Cancer is generally regarded as a primarily genetic disorder, yet it may also be perceived as a primarily metabolic disorder, with most of the genetic abnormalities arising as secondary phenomena (7). Cancer cells show a dramatically increased uptake of glucose, a feature common to over 90% of malignant cancers (8), and some cancer cells also show increased uptake of the amino acid glutamine (9, 10). Cancer cells rely upon these fermentable metabolites to compensate for mitochondria dysfunction and impaired cell respiration, which are characteristic of most cancers (7). Cancer cells also rely heavily on growth signaling pathways, particularly those involving insulin, insulin-like growth factor-1 (IGF-1), and mammalian target of rapamycin (mTOR) (11), to support a “reprogrammed” cell metabolism redirected toward unbridled growth and proliferation (12). Given these facts, cancer cells may be vulnerable to interventions that selectively target their abnormal metabolism.

Metabolic interventions, such as fasting and ketogenic diets, target cancer cell metabolism and may be effective alongside medical therapies in treating advanced cancers (7, 13). Fasting is a voluntary abstinence from food and drink for specified, recurring periods of time, with the fasting periods typically ranging from 12 h to 3 weeks in humans, whereas ketogenic diets are high-fat, adequate-protein, low-carbohydrate diets that stimulate the body to mimic a fasted metabolic state (14). Both interventions increase fat metabolism within the body, the former utilizing endogenous (body) fat and the latter exogenous (dietary) fat. After several days of fasting or a ketogenic diet, the human body enters a state of physiological ketosis characterized by low blood glucose levels, emptied liver glycogen stores, and hepatic production of ketones, which serve as a major energy source for brain and muscle. Ketones cannot be effectively utilized by cancer cells and may inhibit their growth (15, 16). Moreover, both interventions can decrease glucose, glutamine, and growth factor availability, depriving cancer cells of their major fuels and creating an unfavorable physiological environment for unchecked growth and proliferation. To our knowledge, neither fasting nor ketogenic diets have been utilized as the primary management strategy for metastatic cancer in the absence of surgery, chemotherapy, or radiotherapy.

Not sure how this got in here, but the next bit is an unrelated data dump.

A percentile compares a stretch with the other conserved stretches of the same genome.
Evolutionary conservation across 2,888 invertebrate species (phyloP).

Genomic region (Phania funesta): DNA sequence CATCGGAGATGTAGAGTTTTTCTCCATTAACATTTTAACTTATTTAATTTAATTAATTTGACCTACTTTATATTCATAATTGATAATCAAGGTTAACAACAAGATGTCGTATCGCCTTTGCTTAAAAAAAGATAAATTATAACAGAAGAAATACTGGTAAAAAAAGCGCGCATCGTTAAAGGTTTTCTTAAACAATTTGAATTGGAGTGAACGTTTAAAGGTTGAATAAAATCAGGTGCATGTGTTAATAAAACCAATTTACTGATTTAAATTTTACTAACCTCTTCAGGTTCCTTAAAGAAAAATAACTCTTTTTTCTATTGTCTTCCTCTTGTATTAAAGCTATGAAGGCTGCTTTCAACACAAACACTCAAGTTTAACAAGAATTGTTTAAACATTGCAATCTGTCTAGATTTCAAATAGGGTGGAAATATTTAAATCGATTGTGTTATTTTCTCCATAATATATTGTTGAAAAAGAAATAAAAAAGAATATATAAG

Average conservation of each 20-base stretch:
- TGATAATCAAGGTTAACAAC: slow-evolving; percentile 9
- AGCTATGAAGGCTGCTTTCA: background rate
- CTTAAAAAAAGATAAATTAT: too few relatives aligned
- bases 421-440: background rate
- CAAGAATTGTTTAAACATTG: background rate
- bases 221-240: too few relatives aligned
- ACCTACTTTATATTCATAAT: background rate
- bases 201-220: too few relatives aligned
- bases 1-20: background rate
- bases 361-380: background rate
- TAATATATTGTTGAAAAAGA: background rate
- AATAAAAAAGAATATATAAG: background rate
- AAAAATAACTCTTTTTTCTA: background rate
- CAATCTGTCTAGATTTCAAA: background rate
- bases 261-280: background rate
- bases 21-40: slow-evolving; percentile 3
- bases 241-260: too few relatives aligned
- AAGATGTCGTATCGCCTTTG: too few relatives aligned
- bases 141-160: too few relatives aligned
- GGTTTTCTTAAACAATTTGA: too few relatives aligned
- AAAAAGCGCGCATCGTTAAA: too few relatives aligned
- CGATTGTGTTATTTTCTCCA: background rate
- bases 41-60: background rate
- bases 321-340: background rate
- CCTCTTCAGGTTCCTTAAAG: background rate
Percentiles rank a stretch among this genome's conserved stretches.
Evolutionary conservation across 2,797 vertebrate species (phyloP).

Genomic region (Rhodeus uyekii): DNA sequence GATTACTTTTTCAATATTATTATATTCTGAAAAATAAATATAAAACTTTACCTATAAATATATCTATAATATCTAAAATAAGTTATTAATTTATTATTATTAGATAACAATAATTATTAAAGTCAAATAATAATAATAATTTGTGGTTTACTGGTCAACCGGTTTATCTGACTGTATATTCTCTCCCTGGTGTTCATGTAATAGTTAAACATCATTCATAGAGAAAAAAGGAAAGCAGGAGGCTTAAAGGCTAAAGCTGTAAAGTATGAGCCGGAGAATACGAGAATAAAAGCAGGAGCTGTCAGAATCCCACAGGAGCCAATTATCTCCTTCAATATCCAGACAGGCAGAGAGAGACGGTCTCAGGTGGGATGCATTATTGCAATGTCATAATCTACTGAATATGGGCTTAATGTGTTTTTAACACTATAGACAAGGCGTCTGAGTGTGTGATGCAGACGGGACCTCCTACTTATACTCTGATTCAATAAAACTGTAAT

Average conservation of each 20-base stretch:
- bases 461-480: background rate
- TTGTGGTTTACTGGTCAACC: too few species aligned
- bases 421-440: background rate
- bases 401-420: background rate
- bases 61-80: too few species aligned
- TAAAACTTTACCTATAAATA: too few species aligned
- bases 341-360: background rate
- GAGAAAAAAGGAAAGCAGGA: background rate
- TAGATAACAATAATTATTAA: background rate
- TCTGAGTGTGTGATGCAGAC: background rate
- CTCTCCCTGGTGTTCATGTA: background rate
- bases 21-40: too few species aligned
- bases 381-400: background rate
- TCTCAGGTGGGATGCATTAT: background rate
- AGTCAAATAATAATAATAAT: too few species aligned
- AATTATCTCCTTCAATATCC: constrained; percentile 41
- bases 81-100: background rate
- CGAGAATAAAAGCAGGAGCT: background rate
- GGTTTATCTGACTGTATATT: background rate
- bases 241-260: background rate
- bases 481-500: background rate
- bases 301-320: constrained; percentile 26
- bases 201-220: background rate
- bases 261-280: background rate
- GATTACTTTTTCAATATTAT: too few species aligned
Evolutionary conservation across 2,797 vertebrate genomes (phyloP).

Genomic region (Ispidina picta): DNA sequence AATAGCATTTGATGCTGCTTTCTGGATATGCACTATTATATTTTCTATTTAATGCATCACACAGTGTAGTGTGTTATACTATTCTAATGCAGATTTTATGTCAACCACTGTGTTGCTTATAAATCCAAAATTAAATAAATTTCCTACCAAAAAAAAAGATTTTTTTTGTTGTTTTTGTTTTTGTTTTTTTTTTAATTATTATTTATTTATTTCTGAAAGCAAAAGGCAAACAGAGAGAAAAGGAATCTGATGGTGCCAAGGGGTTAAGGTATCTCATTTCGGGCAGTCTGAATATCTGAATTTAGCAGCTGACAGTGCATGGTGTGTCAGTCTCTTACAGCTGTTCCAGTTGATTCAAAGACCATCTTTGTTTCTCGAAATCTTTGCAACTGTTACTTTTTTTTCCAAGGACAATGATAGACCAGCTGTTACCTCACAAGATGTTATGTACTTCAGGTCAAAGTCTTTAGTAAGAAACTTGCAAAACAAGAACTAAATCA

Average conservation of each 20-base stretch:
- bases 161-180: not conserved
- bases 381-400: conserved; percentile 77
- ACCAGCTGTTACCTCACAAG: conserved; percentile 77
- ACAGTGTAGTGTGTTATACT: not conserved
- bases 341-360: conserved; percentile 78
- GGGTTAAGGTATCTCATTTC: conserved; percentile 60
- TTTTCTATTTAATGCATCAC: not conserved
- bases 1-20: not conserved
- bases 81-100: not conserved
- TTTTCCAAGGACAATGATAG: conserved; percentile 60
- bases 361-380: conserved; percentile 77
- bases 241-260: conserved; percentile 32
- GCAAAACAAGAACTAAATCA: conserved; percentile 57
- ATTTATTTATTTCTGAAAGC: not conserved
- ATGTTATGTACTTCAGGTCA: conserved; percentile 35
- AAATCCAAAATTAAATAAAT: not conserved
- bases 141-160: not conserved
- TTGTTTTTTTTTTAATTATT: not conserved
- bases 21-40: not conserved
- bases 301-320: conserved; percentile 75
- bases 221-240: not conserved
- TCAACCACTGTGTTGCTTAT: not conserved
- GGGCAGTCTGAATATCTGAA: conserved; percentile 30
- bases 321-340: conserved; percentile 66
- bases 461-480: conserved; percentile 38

Case Report

We report the case of a 37-year-old, 37 weeks pregnant marketing consultant who presented with 2 months of eyelid weakness worsening on activity as well as 1 month of pleuritic chest pain and dyspnea. She was diagnosed with myasthenia gravis at age 26, during which time a coexisting mediastinal mass was laparoscopically resected and diagnosed as a World Health Organization (WHO) type B2 invasive thymoma. Although she had been intermittently managed with pyridostigmine, prednisone, and intravenous immunoglobulin (IVIg) in the interim, her only current medication was azathioprine 50 mg orally daily. She weighed 53 kg. A neurological examination revealed subtle bilateral asymmetric ptosis and mild eyelid fatiguability. Examination findings regarding upper and lower limb power, reflexes, plantar responses, and sensation were normal.